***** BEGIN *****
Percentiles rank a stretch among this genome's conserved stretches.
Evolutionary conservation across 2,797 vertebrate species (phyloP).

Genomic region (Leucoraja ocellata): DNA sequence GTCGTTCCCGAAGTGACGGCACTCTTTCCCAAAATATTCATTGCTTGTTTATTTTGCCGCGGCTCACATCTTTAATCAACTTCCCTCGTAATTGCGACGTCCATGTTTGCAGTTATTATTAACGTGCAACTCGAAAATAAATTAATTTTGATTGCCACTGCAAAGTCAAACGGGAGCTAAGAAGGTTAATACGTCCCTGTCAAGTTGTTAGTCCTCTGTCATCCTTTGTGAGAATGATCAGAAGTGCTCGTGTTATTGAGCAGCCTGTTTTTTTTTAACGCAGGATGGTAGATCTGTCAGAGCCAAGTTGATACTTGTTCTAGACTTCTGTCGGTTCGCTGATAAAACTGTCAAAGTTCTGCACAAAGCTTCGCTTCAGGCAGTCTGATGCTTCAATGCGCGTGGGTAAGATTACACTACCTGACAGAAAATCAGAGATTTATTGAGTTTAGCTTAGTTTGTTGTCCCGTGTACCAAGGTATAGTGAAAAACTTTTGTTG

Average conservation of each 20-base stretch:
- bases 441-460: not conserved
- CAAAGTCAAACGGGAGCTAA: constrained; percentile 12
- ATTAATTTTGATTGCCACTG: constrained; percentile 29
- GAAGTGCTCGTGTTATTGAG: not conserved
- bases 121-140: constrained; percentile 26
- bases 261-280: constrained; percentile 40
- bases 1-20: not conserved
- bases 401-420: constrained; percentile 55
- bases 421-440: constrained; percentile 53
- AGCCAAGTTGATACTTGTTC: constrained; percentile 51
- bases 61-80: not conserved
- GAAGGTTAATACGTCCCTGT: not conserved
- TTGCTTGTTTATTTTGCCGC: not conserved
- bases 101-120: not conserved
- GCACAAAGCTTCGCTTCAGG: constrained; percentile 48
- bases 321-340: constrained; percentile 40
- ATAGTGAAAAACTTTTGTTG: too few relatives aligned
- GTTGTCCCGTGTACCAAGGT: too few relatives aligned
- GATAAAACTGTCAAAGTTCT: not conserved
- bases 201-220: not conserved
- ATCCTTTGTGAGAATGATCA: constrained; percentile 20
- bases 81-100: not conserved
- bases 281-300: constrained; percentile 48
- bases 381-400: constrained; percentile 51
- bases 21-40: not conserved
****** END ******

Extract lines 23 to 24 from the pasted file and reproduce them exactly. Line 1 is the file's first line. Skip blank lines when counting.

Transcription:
- GATAAAACTGTCAAAGTTCT: not conserved
- bases 201-220: not conserved